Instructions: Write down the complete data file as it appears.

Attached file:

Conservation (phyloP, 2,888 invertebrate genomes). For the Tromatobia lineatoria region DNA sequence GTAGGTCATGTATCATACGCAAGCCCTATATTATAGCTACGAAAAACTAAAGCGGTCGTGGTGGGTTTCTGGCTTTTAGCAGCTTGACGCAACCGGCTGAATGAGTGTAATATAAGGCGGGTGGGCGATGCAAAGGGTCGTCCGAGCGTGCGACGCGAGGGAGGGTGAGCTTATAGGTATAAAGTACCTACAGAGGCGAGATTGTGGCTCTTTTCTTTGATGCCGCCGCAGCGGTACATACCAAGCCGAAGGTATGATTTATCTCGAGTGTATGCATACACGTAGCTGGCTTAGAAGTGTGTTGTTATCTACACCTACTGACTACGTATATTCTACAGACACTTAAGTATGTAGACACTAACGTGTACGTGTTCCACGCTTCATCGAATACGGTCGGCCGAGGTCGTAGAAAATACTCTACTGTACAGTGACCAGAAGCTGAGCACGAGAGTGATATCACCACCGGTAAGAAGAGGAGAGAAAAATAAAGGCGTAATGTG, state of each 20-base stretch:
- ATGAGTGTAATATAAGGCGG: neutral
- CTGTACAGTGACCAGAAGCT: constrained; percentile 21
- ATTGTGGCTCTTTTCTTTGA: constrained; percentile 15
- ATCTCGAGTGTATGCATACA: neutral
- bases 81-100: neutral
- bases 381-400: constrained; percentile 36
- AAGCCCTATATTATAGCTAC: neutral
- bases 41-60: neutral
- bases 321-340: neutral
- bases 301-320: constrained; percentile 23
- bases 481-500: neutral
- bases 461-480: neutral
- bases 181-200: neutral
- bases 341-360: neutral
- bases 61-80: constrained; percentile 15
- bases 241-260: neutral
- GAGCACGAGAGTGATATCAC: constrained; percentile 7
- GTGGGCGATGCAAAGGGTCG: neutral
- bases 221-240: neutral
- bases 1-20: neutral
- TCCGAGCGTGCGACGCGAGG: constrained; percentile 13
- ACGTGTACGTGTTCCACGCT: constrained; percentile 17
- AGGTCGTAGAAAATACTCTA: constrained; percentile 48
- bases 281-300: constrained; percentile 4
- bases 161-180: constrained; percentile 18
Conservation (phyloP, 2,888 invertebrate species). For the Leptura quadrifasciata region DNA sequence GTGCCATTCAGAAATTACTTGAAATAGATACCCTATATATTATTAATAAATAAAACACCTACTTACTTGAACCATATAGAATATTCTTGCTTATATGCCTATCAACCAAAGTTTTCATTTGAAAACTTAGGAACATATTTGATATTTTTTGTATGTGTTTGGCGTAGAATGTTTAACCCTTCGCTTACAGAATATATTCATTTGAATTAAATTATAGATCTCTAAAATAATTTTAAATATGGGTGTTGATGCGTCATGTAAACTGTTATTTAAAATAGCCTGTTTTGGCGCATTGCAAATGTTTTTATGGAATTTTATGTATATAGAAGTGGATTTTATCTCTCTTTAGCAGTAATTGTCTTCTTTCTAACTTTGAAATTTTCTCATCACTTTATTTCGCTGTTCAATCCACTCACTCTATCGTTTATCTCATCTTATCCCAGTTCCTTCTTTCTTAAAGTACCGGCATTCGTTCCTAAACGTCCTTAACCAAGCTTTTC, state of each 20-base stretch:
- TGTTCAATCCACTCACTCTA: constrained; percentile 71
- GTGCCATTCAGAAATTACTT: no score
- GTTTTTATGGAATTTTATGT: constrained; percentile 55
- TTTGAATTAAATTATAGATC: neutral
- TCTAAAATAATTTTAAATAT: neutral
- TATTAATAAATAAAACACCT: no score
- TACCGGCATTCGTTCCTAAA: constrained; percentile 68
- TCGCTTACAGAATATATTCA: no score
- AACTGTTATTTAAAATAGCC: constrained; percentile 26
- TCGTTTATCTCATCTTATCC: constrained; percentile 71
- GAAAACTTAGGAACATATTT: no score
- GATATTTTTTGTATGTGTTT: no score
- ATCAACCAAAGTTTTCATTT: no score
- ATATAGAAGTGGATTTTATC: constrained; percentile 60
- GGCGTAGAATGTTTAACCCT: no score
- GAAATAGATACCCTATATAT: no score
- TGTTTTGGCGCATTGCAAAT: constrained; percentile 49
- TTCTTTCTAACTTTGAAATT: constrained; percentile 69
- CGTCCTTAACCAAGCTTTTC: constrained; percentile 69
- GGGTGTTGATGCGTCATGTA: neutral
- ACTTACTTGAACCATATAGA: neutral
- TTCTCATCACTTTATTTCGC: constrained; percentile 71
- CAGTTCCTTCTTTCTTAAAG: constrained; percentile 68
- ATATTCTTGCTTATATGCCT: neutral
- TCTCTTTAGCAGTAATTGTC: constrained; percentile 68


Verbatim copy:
Conservation (phyloP, 2,888 invertebrate genomes). For the Tromatobia lineatoria region DNA sequence GTAGGTCATGTATCATACGCAAGCCCTATATTATAGCTACGAAAAACTAAAGCGGTCGTGGTGGGTTTCTGGCTTTTAGCAGCTTGACGCAACCGGCTGAATGAGTGTAATATAAGGCGGGTGGGCGATGCAAAGGGTCGTCCGAGCGTGCGACGCGAGGGAGGGTGAGCTTATAGGTATAAAGTACCTACAGAGGCGAGATTGTGGCTCTTTTCTTTGATGCCGCCGCAGCGGTACATACCAAGCCGAAGGTATGATTTATCTCGAGTGTATGCATACACGTAGCTGGCTTAGAAGTGTGTTGTTATCTACACCTACTGACTACGTATATTCTACAGACACTTAAGTATGTAGACACTAACGTGTACGTGTTCCACGCTTCATCGAATACGGTCGGCCGAGGTCGTAGAAAATACTCTACTGTACAGTGACCAGAAGCTGAGCACGAGAGTGATATCACCACCGGTAAGAAGAGGAGAGAAAAATAAAGGCGTAATGTG, state of each 20-base stretch:
- ATGAGTGTAATATAAGGCGG: neutral
- CTGTACAGTGACCAGAAGCT: constrained; percentile 21
- ATTGTGGCTCTTTTCTTTGA: constrained; percentile 15
- ATCTCGAGTGTATGCATACA: neutral
- bases 81-100: neutral
- bases 381-400: constrained; percentile 36
- AAGCCCTATATTATAGCTAC: neutral
- bases 41-60: neutral
- bases 321-340: neutral
- bases 301-320: constrained; percentile 23
- bases 481-500: neutral
- bases 461-480: neutral
- bases 181-200: neutral
- bases 341-360: neutral
- bases 61-80: constrained; percentile 15
- bases 241-260: neutral
- GAGCACGAGAGTGATATCAC: constrained; percentile 7
- GTGGGCGATGCAAAGGGTCG: neutral
- bases 221-240: neutral
- bases 1-20: neutral
- TCCGAGCGTGCGACGCGAGG: constrained; percentile 13
- ACGTGTACGTGTTCCACGCT: constrained; percentile 17
- AGGTCGTAGAAAATACTCTA: constrained; percentile 48
- bases 281-300: constrained; percentile 4
- bases 161-180: constrained; percentile 18
Conservation (phyloP, 2,888 invertebrate species). For the Leptura quadrifasciata region DNA sequence GTGCCATTCAGAAATTACTTGAAATAGATACCCTATATATTATTAATAAATAAAACACCTACTTACTTGAACCATATAGAATATTCTTGCTTATATGCCTATCAACCAAAGTTTTCATTTGAAAACTTAGGAACATATTTGATATTTTTTGTATGTGTTTGGCGTAGAATGTTTAACCCTTCGCTTACAGAATATATTCATTTGAATTAAATTATAGATCTCTAAAATAATTTTAAATATGGGTGTTGATGCGTCATGTAAACTGTTATTTAAAATAGCCTGTTTTGGCGCATTGCAAATGTTTTTATGGAATTTTATGTATATAGAAGTGGATTTTATCTCTCTTTAGCAGTAATTGTCTTCTTTCTAACTTTGAAATTTTCTCATCACTTTATTTCGCTGTTCAATCCACTCACTCTATCGTTTATCTCATCTTATCCCAGTTCCTTCTTTCTTAAAGTACCGGCATTCGTTCCTAAACGTCCTTAACCAAGCTTTTC, state of each 20-base stretch:
- TGTTCAATCCACTCACTCTA: constrained; percentile 71
- GTGCCATTCAGAAATTACTT: no score
- GTTTTTATGGAATTTTATGT: constrained; percentile 55
- TTTGAATTAAATTATAGATC: neutral
- TCTAAAATAATTTTAAATAT: neutral
- TATTAATAAATAAAACACCT: no score
- TACCGGCATTCGTTCCTAAA: constrained; percentile 68
- TCGCTTACAGAATATATTCA: no score
- AACTGTTATTTAAAATAGCC: constrained; percentile 26
- TCGTTTATCTCATCTTATCC: constrained; percentile 71
- GAAAACTTAGGAACATATTT: no score
- GATATTTTTTGTATGTGTTT: no score
- ATCAACCAAAGTTTTCATTT: no score
- ATATAGAAGTGGATTTTATC: constrained; percentile 60
- GGCGTAGAATGTTTAACCCT: no score
- GAAATAGATACCCTATATAT: no score
- TGTTTTGGCGCATTGCAAAT: constrained; percentile 49
- TTCTTTCTAACTTTGAAATT: constrained; percentile 69
- CGTCCTTAACCAAGCTTTTC: constrained; percentile 69
- GGGTGTTGATGCGTCATGTA: neutral
- ACTTACTTGAACCATATAGA: neutral
- TTCTCATCACTTTATTTCGC: constrained; percentile 71
- CAGTTCCTTCTTTCTTAAAG: constrained; percentile 68
- ATATTCTTGCTTATATGCCT: neutral
- TCTCTTTAGCAGTAATTGTC: constrained; percentile 68